Sheila woke with a start, too early, and looked at the clock; Six thirty. She groaned inwardly and got up. Her shiny pink chemise glistened, reflecting the morning light in contrast to her dark skin that was absorbing every drop of sunrise that came through her kitchen window. Putting on the coffee, she thought back to last night, and Jem. Apart from the little contretemps outside her flat and before that, in the bar, it had been a wonderful night. They had laughed, talked all night –an estranged wife, seemed to her, a minor inconvenience. She had been hurt in the past by the ‘other woman’ and that was someone that she didn’t want to be. Although she didn’t see how she should feel guilty if it was Jem’s wife who kicked him to the curb. That’s her problem, not mine, she thought. The phone rang, making her jump…
“Hello?” She said stifling a yawn.
“Hey there Leila,” a male voice crooned down the line. There is only one person who called her that.
“Richard. What can I do for you?” She asked, her voice indifferent.
“You free this afternoon?” he asked seemingly oblivious to her irritation.
“Nah. I have things to do…like live my life. Don’t tell me you are in Florida.”
“Aw c’mon…” She cut him off mid sentence.
“Richard you loser –you lost me. The thought of listening to any of the crap that comes out of your mouth, frankly, leaves me cold. So please crawl back in the hole where you came from and leave me in peace.” She slammed the phone down and rubbed her head in frustration. She showered, dressed and left the house swinging her bag over her shoulder –off to seize the day with a spring in her step.

The town was full of shoppers, tempted out by the warm, springtime sun: businessmen in their smart suits, hassled mums with their crying children, teenagers and their friends with shopping bags swinging from their lithe young limbs. “Sheila!” a voice cut through all the noise, traffic and chatter. She looked around trying to locate the source. Then she saw ‘Jojo’ Keats, blonde hair flying, long legs pumping trying to catch up with her. “Man you walk fast,” she said between breaths. Sheila laughed at her and slowed down.
“Sorry, if I knew I was being stalked, I would have stopped.” she said sarcastically.
“I need a favour.”
“Uh-oh. Sounds serious.”
“I just need you to do my early shift tonight…as well as yours” she said not quite making eye contact. That meant that she wouldn’t have to make a decision about Jem today. Then, so be it, she thought.
“Sure. Why not?”
“Really?” Jojo asked, surprised she hadn’t pushed her luck too far.
“Yeah. Yeah. Don’t worry about it Sweetie. –that’s how many favours you owe me now?”Jojo slapped her playfully on the butt.
“Okay, okay smarty-pants. Gotta go. Really, thanks a lot!”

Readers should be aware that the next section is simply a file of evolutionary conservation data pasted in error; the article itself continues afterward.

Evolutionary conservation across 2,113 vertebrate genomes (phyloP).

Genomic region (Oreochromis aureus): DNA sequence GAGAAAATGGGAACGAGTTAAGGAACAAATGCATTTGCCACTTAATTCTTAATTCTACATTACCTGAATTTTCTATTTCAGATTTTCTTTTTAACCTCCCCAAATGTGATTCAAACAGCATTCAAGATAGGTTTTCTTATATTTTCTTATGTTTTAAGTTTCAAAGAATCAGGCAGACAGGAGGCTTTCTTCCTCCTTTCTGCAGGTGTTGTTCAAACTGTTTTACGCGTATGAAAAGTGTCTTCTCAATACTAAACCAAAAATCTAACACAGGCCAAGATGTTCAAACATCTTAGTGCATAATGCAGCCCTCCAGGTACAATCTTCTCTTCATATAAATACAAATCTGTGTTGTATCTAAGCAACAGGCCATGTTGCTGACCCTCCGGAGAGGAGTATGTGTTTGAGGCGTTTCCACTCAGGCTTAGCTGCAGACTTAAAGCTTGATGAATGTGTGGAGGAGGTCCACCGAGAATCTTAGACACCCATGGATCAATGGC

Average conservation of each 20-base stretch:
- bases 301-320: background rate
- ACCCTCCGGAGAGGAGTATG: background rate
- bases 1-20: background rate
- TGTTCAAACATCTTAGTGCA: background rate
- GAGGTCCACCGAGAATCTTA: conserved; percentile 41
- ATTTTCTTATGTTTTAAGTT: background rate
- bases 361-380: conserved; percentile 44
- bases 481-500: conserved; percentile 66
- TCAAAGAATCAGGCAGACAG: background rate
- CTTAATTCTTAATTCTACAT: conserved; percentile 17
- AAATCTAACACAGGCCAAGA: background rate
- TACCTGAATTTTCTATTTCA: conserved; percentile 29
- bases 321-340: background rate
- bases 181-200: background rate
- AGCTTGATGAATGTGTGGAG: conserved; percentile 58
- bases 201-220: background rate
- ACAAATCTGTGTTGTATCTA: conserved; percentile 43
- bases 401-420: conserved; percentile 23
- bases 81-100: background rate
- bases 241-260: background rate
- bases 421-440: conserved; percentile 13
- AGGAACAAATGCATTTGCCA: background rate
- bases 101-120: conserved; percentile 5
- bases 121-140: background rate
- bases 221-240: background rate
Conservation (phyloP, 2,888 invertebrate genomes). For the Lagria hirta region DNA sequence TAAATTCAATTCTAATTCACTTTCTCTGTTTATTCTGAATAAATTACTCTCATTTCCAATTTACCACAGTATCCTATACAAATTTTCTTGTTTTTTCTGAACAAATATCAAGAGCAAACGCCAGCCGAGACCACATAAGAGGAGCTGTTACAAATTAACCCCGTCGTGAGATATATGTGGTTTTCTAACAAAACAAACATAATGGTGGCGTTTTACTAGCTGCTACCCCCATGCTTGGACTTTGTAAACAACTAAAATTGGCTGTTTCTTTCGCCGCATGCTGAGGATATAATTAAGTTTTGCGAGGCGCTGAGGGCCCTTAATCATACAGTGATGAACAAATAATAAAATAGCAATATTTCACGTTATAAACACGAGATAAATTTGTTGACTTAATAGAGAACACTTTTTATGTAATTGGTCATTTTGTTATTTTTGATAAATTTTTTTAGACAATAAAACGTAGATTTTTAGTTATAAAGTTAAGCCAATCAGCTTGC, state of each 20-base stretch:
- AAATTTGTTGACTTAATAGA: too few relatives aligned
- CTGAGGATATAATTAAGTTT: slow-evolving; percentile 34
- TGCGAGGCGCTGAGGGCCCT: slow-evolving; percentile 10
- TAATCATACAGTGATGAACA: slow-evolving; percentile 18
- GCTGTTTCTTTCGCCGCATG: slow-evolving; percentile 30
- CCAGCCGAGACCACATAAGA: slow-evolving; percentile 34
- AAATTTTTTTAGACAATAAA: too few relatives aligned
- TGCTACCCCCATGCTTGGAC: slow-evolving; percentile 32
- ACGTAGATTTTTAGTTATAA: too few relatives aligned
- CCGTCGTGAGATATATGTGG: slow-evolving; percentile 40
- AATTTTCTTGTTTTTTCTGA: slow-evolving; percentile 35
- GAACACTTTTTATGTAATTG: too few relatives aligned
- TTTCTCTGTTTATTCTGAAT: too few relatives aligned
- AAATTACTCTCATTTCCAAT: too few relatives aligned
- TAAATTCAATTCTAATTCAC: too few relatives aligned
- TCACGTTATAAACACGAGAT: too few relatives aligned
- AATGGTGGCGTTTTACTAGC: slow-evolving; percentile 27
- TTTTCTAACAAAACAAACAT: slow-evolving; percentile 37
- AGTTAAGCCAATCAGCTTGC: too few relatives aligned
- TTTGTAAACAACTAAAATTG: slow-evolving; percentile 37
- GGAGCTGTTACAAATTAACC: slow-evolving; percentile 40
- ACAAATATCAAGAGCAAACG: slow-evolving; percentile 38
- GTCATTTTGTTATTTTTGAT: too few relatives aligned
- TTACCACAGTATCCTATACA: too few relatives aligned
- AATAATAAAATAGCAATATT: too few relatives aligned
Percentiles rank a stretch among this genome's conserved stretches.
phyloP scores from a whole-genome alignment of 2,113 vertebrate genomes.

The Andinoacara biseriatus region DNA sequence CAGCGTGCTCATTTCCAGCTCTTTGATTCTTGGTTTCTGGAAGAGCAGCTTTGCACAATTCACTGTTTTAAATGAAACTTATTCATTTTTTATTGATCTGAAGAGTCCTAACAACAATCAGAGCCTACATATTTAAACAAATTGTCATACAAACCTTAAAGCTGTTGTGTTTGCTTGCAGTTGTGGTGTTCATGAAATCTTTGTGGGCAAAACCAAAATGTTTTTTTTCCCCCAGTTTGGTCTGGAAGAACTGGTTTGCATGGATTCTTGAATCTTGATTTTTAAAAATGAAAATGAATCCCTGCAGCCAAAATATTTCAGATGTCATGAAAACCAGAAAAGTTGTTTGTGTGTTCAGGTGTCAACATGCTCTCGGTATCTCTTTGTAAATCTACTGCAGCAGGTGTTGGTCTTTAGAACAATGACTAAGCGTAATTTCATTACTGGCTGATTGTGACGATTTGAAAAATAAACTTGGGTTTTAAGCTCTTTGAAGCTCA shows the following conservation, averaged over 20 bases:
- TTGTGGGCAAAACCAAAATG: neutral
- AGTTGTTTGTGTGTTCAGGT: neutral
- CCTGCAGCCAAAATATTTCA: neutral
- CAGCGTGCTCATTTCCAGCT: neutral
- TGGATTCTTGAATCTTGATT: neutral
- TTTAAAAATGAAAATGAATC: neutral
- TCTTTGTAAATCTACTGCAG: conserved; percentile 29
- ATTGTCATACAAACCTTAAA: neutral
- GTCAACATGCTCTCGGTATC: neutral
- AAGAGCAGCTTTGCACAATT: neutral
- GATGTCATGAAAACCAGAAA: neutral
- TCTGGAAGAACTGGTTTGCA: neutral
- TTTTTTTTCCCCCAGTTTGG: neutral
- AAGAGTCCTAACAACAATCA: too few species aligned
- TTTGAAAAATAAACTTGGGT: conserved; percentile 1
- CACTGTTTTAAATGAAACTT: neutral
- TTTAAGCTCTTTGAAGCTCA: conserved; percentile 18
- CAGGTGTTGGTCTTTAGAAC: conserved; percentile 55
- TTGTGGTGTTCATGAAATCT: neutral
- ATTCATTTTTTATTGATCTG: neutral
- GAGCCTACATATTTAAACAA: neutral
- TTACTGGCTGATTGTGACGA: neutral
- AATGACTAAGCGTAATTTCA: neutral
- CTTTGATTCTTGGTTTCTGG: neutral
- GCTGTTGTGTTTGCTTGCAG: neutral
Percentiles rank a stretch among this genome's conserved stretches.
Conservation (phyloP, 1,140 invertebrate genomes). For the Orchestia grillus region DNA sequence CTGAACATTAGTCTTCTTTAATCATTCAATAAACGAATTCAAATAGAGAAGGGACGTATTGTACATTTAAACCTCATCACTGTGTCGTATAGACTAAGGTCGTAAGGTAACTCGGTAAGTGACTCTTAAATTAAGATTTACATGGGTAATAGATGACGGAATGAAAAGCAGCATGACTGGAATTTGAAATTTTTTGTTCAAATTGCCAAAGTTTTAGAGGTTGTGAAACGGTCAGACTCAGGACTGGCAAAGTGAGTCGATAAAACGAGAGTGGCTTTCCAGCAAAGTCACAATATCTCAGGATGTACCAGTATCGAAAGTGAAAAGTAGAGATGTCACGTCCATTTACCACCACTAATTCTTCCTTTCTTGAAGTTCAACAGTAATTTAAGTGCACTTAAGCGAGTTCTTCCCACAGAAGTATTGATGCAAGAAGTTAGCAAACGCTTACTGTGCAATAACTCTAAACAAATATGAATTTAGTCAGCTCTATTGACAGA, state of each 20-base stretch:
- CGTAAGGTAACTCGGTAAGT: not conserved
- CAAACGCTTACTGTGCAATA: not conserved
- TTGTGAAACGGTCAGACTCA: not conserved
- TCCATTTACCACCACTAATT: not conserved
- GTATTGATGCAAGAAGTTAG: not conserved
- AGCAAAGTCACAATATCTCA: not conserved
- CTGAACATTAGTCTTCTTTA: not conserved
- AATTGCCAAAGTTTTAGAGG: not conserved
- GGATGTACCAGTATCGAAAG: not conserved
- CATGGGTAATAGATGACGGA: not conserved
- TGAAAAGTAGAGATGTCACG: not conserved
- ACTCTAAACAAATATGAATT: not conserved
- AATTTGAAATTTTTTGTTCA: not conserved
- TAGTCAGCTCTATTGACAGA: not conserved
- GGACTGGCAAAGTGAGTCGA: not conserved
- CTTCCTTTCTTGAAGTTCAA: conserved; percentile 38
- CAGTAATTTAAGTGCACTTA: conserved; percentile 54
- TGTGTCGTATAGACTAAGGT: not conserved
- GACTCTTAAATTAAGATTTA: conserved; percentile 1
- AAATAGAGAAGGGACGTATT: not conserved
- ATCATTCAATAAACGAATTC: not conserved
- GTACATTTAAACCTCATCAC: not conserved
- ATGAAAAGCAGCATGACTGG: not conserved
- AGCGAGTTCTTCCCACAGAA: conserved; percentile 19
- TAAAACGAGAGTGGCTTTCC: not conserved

She got back home, still thinking. Give him a chance. Don’t give him a chance. She silently deliberated like this, on and off, all day. She looked to the heavens for inspiration, but for once, none was forthcoming. You’re on your own Sheila. Time to start making some of those tough decisions we talked about. She thought, giving herself a dose of tough love. She looked at the slip of paper with his phone number, willing it to give her an answer, but of course it didn’t. A horn beeped causing her to jump. She grabbed her bag, the one that contained her ‘costumes,’ checked her reflection, and rushed downstairs. One of the Club Fantasy drivers, Lars Sverrig, a six foot five inch muscular hulk of a man who was also a bouncer, had been patiently waiting for ten minutes before sounding the horn. He and Sheila got on very well, mainly because they both had a very dry, and surprisingly clean sense of humour.

“You’re early” she said bounding down the steps and getting in the car.
“I am never early, it is just that you are running late…as usual” he contradicted with a slight accent that he held onto since his boyhood days in Amsterdam. He winked, showing he wasn’t really scolding her.
“Lars… can I ask you a question?”
“Sure. As long as it’s not too personal…” he half-joked.
“Would you date a woman who was married but separated?” He thought for about five seconds.
“Yeah… I would”
“What if she decided she wanted her husband?”
“That’s a risk that I would have to take. If I liked her enough, it would be worth it”
“But wouldn’t you be hurt if she went back to him?” She challenged.
“Sure. But I figure, life is all about risks, and she might decide she loves me more” he said keeping his eyes on the road. “But I wouldn’t know if I didn’t try, would I?”

Before she could answer, they stopped. “We’re here.” Lars said, stating the obvious, probably, she sensed, to end the conversation. She got out of the car and went into the club. It was a little quiet, being only five in the evening. In about two hours, the sheer mass of mainly male humanity will be squeezed into the club drinking, laughing, cheering or just salivating while throwing money carelessly and drunkenly onto the platform. She sometimes made five hundred dollars in tips in just one night. That’s some good, dirty money. She frowned as she thought of a line Richard used on her when they first started dating. Like a fool she laughed at it then, thinking he was just telling a joke. Now it resided in her memory like a lingering insult, considering what she now did for a living.